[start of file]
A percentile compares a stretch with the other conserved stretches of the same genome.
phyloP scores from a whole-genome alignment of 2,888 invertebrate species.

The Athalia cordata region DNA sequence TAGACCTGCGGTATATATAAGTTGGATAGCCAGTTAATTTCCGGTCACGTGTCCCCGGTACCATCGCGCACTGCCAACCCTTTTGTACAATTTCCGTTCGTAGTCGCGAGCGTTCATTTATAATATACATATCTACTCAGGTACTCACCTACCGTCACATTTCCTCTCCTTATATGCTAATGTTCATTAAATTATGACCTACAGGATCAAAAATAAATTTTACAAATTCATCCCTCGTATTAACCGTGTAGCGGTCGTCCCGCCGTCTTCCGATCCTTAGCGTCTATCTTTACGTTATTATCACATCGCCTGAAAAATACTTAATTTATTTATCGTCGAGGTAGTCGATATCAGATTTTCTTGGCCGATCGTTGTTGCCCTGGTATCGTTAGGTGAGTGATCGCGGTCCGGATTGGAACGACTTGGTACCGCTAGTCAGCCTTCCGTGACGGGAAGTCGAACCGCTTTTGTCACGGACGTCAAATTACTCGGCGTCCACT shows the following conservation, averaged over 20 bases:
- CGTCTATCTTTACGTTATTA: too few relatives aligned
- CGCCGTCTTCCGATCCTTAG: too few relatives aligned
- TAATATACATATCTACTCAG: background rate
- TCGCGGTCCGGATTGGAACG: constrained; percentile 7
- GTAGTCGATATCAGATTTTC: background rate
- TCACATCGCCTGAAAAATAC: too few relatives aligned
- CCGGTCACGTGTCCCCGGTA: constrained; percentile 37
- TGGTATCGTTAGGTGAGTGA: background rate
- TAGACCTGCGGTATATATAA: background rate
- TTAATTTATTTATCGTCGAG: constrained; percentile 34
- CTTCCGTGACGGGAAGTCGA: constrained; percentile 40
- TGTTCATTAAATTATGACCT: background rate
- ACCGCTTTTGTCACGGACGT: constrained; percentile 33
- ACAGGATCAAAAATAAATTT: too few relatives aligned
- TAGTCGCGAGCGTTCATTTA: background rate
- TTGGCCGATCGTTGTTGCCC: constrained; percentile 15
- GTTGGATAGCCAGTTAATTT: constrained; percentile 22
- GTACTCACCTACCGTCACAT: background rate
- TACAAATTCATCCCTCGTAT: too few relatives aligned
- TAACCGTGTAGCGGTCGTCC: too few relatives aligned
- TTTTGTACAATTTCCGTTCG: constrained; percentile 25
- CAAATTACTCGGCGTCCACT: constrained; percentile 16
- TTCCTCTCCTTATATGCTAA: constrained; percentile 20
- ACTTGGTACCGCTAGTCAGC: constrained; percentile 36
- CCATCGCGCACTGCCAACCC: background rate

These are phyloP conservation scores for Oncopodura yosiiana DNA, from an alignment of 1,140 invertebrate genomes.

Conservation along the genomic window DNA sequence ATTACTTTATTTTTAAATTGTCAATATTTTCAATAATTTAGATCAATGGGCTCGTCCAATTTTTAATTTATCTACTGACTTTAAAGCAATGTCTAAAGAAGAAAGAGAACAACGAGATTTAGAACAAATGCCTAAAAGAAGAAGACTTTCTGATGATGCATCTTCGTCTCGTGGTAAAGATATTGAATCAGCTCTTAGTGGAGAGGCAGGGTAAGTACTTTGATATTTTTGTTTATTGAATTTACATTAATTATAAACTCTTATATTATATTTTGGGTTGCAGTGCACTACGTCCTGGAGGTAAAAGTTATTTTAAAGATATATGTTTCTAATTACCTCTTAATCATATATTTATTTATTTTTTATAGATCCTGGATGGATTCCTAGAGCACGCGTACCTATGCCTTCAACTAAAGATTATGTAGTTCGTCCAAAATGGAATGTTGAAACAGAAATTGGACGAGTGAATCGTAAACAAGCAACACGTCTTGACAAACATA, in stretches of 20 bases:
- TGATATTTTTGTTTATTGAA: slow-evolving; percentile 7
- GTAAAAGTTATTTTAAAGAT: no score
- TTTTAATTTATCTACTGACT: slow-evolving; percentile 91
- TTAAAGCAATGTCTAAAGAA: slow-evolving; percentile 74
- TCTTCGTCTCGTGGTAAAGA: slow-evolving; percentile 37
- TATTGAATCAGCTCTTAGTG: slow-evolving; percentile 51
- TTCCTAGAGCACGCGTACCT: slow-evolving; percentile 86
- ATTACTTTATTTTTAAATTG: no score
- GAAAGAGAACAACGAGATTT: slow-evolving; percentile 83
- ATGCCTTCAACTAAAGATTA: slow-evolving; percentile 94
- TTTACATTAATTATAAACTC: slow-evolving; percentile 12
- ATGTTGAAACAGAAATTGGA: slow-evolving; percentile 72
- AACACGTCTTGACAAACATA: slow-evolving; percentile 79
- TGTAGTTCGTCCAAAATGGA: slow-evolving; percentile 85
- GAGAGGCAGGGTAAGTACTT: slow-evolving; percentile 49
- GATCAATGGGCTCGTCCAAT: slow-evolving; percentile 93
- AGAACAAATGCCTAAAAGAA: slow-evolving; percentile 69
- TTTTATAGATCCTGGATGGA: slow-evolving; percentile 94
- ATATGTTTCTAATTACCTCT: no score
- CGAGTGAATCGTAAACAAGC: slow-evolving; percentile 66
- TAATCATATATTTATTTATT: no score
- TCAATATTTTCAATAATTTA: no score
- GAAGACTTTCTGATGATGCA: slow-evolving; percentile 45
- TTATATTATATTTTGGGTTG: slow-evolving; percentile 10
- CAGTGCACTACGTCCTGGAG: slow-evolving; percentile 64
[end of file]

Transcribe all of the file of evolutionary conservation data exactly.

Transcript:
A percentile compares a stretch with the other conserved stretches of the same genome.
phyloP scores from a whole-genome alignment of 2,888 invertebrate species.

The Athalia cordata region DNA sequence TAGACCTGCGGTATATATAAGTTGGATAGCCAGTTAATTTCCGGTCACGTGTCCCCGGTACCATCGCGCACTGCCAACCCTTTTGTACAATTTCCGTTCGTAGTCGCGAGCGTTCATTTATAATATACATATCTACTCAGGTACTCACCTACCGTCACATTTCCTCTCCTTATATGCTAATGTTCATTAAATTATGACCTACAGGATCAAAAATAAATTTTACAAATTCATCCCTCGTATTAACCGTGTAGCGGTCGTCCCGCCGTCTTCCGATCCTTAGCGTCTATCTTTACGTTATTATCACATCGCCTGAAAAATACTTAATTTATTTATCGTCGAGGTAGTCGATATCAGATTTTCTTGGCCGATCGTTGTTGCCCTGGTATCGTTAGGTGAGTGATCGCGGTCCGGATTGGAACGACTTGGTACCGCTAGTCAGCCTTCCGTGACGGGAAGTCGAACCGCTTTTGTCACGGACGTCAAATTACTCGGCGTCCACT shows the following conservation, averaged over 20 bases:
- CGTCTATCTTTACGTTATTA: too few relatives aligned
- CGCCGTCTTCCGATCCTTAG: too few relatives aligned
- TAATATACATATCTACTCAG: background rate
- TCGCGGTCCGGATTGGAACG: constrained; percentile 7
- GTAGTCGATATCAGATTTTC: background rate
- TCACATCGCCTGAAAAATAC: too few relatives aligned
- CCGGTCACGTGTCCCCGGTA: constrained; percentile 37
- TGGTATCGTTAGGTGAGTGA: background rate
- TAGACCTGCGGTATATATAA: background rate
- TTAATTTATTTATCGTCGAG: constrained; percentile 34
- CTTCCGTGACGGGAAGTCGA: constrained; percentile 40
- TGTTCATTAAATTATGACCT: background rate
- ACCGCTTTTGTCACGGACGT: constrained; percentile 33
- ACAGGATCAAAAATAAATTT: too few relatives aligned
- TAGTCGCGAGCGTTCATTTA: background rate
- TTGGCCGATCGTTGTTGCCC: constrained; percentile 15
- GTTGGATAGCCAGTTAATTT: constrained; percentile 22
- GTACTCACCTACCGTCACAT: background rate
- TACAAATTCATCCCTCGTAT: too few relatives aligned
- TAACCGTGTAGCGGTCGTCC: too few relatives aligned
- TTTTGTACAATTTCCGTTCG: constrained; percentile 25
- CAAATTACTCGGCGTCCACT: constrained; percentile 16
- TTCCTCTCCTTATATGCTAA: constrained; percentile 20
- ACTTGGTACCGCTAGTCAGC: constrained; percentile 36
- CCATCGCGCACTGCCAACCC: background rate

These are phyloP conservation scores for Oncopodura yosiiana DNA, from an alignment of 1,140 invertebrate genomes.

Conservation along the genomic window DNA sequence ATTACTTTATTTTTAAATTGTCAATATTTTCAATAATTTAGATCAATGGGCTCGTCCAATTTTTAATTTATCTACTGACTTTAAAGCAATGTCTAAAGAAGAAAGAGAACAACGAGATTTAGAACAAATGCCTAAAAGAAGAAGACTTTCTGATGATGCATCTTCGTCTCGTGGTAAAGATATTGAATCAGCTCTTAGTGGAGAGGCAGGGTAAGTACTTTGATATTTTTGTTTATTGAATTTACATTAATTATAAACTCTTATATTATATTTTGGGTTGCAGTGCACTACGTCCTGGAGGTAAAAGTTATTTTAAAGATATATGTTTCTAATTACCTCTTAATCATATATTTATTTATTTTTTATAGATCCTGGATGGATTCCTAGAGCACGCGTACCTATGCCTTCAACTAAAGATTATGTAGTTCGTCCAAAATGGAATGTTGAAACAGAAATTGGACGAGTGAATCGTAAACAAGCAACACGTCTTGACAAACATA, in stretches of 20 bases:
- TGATATTTTTGTTTATTGAA: slow-evolving; percentile 7
- GTAAAAGTTATTTTAAAGAT: no score
- TTTTAATTTATCTACTGACT: slow-evolving; percentile 91
- TTAAAGCAATGTCTAAAGAA: slow-evolving; percentile 74
- TCTTCGTCTCGTGGTAAAGA: slow-evolving; percentile 37
- TATTGAATCAGCTCTTAGTG: slow-evolving; percentile 51
- TTCCTAGAGCACGCGTACCT: slow-evolving; percentile 86
- ATTACTTTATTTTTAAATTG: no score
- GAAAGAGAACAACGAGATTT: slow-evolving; percentile 83
- ATGCCTTCAACTAAAGATTA: slow-evolving; percentile 94
- TTTACATTAATTATAAACTC: slow-evolving; percentile 12
- ATGTTGAAACAGAAATTGGA: slow-evolving; percentile 72
- AACACGTCTTGACAAACATA: slow-evolving; percentile 79
- TGTAGTTCGTCCAAAATGGA: slow-evolving; percentile 85
- GAGAGGCAGGGTAAGTACTT: slow-evolving; percentile 49
- GATCAATGGGCTCGTCCAAT: slow-evolving; percentile 93
- AGAACAAATGCCTAAAAGAA: slow-evolving; percentile 69
- TTTTATAGATCCTGGATGGA: slow-evolving; percentile 94
- ATATGTTTCTAATTACCTCT: no score
- CGAGTGAATCGTAAACAAGC: slow-evolving; percentile 66
- TAATCATATATTTATTTATT: no score
- TCAATATTTTCAATAATTTA: no score
- GAAGACTTTCTGATGATGCA: slow-evolving; percentile 45
- TTATATTATATTTTGGGTTG: slow-evolving; percentile 10
- CAGTGCACTACGTCCTGGAG: slow-evolving; percentile 64